NoDa has long been considered Charlotte’s arts district, but if you were in Plaza Midwood during the BOOM Festival, the city’s annual theater, music, art and dance showcase, then you know the venues there are giving NoDa a run for its money, at least where the performing arts are concerned.
Festival programmer Camerin Watson said Snug Harbor, Open Door Studios, Petra’s, the Rabbit Hole, Coaltrane’s and a gravel lot across owned by White Point Partners all became non-traditional theater spaces for the three-day festival. “All these venues have been hugely supportive and amazing festival partners,” Watson said, adding that they also used NoDa Brewing for a preview party.
They’re not just festival partners, though — they’re partners in the arts community year-round. Plaza Midwood’s unconventional venues have become go-to locations for local theater groups, mostly via word of mouth.
Although the Arts & Science Council has a $75,000 Special Project Grant to Blumenthal Performing Arts to support underwriting local performers in Duke Energy Theater, that simply doesn’t translate to enough affordable space for all the local troupes to rehearse and perform. So, area artistic directors have one of two options: cold call bars, restaurants and breweries to see who’s interested in striking a deal, or use the venues they’ve heard about through the grapevine that are affordable and accessible.
“While I know there are people who have successfully cold called venues, in my case partnerships have typically come out of pre-existing relationships,” said Matt Cosper, artistic director of XOXO Performance. “I have been living and working in Charlotte since I was a kid. I’ve always been friends with musicians and so have spent a lot of time in clubs and so you get to know people over the years.”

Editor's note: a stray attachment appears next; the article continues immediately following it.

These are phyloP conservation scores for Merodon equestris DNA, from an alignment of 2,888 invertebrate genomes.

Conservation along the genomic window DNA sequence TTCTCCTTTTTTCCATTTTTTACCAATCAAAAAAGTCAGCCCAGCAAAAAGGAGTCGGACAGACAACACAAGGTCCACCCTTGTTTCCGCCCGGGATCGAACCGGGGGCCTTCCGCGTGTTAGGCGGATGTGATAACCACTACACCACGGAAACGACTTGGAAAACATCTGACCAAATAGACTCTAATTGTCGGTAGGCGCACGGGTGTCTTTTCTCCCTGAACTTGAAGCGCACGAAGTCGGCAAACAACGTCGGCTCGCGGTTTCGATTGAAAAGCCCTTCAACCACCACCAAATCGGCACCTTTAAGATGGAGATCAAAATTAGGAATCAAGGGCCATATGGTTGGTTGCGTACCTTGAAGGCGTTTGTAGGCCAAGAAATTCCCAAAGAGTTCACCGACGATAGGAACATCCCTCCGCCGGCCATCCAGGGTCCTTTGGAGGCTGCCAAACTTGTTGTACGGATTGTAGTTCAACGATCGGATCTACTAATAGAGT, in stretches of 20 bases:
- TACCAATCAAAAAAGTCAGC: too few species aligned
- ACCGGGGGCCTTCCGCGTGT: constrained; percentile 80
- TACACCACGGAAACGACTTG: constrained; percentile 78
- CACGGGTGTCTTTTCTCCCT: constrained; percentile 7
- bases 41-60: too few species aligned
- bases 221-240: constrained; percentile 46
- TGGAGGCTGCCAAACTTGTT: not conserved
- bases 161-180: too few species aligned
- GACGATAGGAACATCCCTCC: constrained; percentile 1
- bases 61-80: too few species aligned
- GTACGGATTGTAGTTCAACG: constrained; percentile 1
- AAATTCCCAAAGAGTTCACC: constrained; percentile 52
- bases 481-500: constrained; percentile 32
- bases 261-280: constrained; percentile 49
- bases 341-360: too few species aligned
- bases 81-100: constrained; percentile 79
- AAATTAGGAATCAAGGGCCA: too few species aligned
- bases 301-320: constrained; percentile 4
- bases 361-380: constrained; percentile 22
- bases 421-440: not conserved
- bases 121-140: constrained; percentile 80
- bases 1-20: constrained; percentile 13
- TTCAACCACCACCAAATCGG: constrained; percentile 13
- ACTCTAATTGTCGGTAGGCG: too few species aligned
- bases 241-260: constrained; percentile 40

Cosper said beyond those mentioned above, XOXO has also booked The Frock Shop and The Common Market and, outside Plaza Midwood, The Milestone Club.
Lacking affordable space
“We need more affordable theater rehearsal and performance spaces in Charlotte. Full stop,” said Anne Lambert, artistic director of Charlotte’s Off-Broadway.
A theater producer, director and regional performer for more than 20 years, Lambert said many of the spaces where actors used to perform are now dormant. She often struggles to find venues that have both the amenities her productions need (parking, seating, accessible bathrooms and concessions) and are available for a longer period of time.
“What is the responsibility of funders like Knight Foundation, Leon Levine Foundation, Wells Fargo, Bank of America, Duke Energy and Foundation for the Carolinas, and other heavily resourced groups with an ostensible mandate to help rally people together around civic causes in Charlotte?” Lambert said, suggesting the city create an online resource to help directors find spaces that meet their needs.
Bernie Petit, the communications manager for the Arts & Science Council, said ASC has provided coaching, counsel and technical assistance to individual groups as they have navigated space needs over the years. He said the The Cultural Facility Master Plan also acknowledges the need for affordable performance and rehearsal spaces.
To take a temperature reading of possible venues, CharlotteFive reached out to local breweries to see if any would be interested in hosting more theater groups. GoodRoad CiderWorks and Triple C Brewing both said yes.
Katherine Winchester, brand experience manager for Triple C, said it hosts theater events about once a quarter, but the brewery would be very open to hosting them more often.
“We just haven’t been approached by many small theatre groups,” she said. Triple C’s Barrel Room holds anywhere from 250 to 300 people, and has beer, wine and cider available. The brewery also has food truck partners who could be on-site during shows.
GoodRoad hasn’t hosted theater events before, but events manager Ahna Thaxton said she would be open to discussing ways to make the events work out. Its Orchard Room capacity is 100 with room for a stage if the event was standing room only, and the whole venue’s capacity is 264.